Average people consider warts to be unsightly, embarrassing, and something to remove as quickly and painlessly as possible. Famous people do not always see the subject the same way. Some may simply not think warts to be a problem. Others may actually consider them to be a unique part of who they are.
Oliver Cromwell was one of the most well-known historical figures. Although fans of history and politics are divided in their opinions as to whether he was actually a hero or a ruthless dictator, he is equally if not more well-known for his request for his portrait to be painted "warts and all." Cromwell's death mask also contains his clearly-visible warts.
Oddly enough, many people who have no interest in the history of Britain are familiar with Cromwell's alleged quote. The quote itself continues to be widely-used, even by the many who have no knowledge of its source. "Warts and all" is a common phrase, meaning to take one exactly as he is, his imperfections included.
In more modern days, while celebrities may not consider their warts to be their claim-to-fame, the subject of their warts gives many something to comment on some more positive than others. Long-time popular movie star Robert DeNiro, while not in the media nearly as much as he used to be, is occasionally brought up by fans and non-fans alike, remarking about his quite visible wart.
While it is doubtful that not having a wart removed is due to a desire for publicity, Mr. DeNiro's wart gains publicity nonetheless. Movie star magazines and everyday "bloggers" all talk about Robert DeNiro's wart.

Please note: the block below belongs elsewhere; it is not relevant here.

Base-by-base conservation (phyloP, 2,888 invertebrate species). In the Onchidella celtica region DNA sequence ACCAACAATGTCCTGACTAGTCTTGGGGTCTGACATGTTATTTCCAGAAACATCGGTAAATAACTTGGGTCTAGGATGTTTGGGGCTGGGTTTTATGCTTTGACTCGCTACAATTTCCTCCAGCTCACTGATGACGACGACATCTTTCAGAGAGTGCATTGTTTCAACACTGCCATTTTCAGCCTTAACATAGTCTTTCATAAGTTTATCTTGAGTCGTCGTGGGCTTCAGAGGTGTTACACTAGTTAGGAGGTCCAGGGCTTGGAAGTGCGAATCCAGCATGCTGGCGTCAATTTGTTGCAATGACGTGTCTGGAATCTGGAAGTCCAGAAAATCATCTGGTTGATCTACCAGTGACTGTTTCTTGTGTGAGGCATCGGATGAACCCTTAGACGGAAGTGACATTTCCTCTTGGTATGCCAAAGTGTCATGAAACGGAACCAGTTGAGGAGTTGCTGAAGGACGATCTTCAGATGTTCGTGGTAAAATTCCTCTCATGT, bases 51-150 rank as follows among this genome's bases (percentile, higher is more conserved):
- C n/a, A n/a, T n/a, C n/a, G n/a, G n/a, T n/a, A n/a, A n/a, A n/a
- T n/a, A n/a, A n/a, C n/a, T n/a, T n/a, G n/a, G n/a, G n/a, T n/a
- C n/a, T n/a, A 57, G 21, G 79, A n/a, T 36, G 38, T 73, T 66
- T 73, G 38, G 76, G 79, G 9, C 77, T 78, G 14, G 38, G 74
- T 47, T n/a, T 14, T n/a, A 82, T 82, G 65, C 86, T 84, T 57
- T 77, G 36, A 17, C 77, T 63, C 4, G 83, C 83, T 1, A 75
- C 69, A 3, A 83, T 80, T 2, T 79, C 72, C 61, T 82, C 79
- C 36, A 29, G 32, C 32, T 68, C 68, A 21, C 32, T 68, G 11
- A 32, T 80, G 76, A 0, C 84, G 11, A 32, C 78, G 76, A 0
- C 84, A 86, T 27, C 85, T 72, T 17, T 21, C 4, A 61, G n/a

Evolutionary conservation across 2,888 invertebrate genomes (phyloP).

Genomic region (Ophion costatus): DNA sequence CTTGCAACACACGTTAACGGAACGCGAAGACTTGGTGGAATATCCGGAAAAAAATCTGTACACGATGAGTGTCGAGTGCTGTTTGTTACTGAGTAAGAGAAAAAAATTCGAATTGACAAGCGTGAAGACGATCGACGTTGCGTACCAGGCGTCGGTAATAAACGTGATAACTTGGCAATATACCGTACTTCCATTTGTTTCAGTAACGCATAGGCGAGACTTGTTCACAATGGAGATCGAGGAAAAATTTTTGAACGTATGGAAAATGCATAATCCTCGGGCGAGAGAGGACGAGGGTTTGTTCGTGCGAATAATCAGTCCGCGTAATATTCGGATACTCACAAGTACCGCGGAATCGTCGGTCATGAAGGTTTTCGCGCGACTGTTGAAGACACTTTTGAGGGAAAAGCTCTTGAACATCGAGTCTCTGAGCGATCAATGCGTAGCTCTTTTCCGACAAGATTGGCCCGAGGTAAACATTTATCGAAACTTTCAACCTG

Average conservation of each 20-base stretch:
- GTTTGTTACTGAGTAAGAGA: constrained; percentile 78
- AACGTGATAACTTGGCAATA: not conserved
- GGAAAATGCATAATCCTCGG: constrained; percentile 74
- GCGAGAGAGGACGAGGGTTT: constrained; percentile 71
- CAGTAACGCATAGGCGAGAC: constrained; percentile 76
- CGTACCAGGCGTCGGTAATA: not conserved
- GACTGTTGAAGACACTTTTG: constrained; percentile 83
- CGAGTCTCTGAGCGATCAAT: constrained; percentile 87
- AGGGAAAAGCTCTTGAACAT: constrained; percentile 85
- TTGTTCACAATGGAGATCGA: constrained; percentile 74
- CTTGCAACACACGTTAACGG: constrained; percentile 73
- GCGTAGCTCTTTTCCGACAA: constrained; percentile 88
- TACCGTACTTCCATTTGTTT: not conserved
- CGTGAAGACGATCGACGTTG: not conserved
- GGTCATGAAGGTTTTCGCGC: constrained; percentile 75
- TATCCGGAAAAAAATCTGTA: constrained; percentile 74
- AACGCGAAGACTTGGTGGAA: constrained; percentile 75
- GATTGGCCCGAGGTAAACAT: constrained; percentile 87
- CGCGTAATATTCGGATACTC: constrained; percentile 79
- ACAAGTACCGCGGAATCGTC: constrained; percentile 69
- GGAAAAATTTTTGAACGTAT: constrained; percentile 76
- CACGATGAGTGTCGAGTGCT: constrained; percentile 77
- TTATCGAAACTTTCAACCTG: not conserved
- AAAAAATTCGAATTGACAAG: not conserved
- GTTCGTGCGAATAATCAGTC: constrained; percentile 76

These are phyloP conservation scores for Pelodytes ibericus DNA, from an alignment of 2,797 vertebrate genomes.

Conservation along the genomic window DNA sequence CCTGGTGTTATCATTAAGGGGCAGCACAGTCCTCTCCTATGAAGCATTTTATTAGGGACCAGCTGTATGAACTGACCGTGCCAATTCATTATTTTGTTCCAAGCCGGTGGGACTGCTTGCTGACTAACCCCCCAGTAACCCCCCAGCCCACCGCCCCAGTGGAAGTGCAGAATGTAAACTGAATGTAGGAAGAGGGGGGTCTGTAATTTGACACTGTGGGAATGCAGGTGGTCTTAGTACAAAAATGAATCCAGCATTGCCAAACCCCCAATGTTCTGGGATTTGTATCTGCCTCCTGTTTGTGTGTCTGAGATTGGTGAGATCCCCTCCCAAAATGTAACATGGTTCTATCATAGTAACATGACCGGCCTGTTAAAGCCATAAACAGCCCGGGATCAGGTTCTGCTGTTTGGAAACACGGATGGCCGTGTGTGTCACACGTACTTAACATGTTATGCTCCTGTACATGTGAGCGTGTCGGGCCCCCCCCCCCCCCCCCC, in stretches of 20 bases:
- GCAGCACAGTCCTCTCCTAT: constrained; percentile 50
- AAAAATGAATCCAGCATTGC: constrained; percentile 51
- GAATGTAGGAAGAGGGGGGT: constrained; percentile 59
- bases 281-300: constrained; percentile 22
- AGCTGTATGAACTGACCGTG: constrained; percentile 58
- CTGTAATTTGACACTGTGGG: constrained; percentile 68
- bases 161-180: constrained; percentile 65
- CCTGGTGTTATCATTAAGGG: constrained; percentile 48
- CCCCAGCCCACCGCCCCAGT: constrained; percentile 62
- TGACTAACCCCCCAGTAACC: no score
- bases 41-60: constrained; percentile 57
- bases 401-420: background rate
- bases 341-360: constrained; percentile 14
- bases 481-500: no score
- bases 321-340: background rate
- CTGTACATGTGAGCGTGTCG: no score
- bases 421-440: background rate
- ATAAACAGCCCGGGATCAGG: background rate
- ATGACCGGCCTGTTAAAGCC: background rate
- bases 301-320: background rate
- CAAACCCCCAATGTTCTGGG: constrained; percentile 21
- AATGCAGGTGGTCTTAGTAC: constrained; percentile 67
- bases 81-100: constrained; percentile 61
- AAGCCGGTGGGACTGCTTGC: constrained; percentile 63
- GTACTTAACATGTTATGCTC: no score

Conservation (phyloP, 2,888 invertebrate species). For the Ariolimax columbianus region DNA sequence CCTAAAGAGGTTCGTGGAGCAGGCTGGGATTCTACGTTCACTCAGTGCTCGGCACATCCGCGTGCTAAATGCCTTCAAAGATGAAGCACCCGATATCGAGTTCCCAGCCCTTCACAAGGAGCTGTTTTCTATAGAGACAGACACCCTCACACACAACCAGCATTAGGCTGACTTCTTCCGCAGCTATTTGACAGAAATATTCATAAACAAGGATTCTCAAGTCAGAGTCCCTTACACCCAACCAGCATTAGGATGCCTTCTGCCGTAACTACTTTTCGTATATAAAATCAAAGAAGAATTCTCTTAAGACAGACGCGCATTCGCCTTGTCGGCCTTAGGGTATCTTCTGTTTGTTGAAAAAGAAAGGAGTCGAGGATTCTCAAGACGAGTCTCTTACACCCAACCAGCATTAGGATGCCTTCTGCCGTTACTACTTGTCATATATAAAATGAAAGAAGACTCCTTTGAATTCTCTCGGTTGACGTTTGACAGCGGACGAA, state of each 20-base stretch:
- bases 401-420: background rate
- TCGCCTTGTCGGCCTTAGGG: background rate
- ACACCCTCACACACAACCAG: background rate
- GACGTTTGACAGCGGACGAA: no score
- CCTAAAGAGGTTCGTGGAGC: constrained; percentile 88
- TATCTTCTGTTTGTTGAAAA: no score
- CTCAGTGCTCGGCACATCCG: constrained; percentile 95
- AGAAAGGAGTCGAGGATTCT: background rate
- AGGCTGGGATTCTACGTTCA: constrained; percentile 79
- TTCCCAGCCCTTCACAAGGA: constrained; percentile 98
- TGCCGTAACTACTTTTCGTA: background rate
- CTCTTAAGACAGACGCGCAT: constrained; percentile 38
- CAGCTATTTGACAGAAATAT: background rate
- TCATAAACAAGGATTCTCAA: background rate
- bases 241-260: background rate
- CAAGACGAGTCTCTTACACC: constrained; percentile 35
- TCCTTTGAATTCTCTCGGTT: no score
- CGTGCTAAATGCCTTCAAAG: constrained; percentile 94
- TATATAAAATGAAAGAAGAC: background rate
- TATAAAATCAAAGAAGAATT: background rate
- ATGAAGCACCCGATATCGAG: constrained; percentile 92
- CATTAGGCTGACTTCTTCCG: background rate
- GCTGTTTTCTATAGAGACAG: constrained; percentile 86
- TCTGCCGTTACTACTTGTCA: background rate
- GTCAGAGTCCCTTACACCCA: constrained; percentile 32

On female celebrities, warts today seem to be what moles were in the past often passed off as a sign of "beauty." Fans may or may not agree with this point of view.
Another widely-publicized wart is that which belonged to Elvis Presley. The story is that it was removed by a doctor prior to Elvis's military service. The fact that a world-famous singer's wart was preserved, and is still in existence thirty years after his death, says less about the scientific possibilities necessary for such preservation than it does about many Americans' unquenchable thirst for the odd and the outrageous.
Perhaps an attempt to understand it all can be traced back to Oliver Cromwell. Perhaps ordinary, everyday people have a need to see "the famous" as less than perfect, as having flaws just like everyone else. Everybody, from the famous to the average, has some type of "wart." It is certainly a better explanation than the other logical possibility that many people simply are intrigued by the macabre.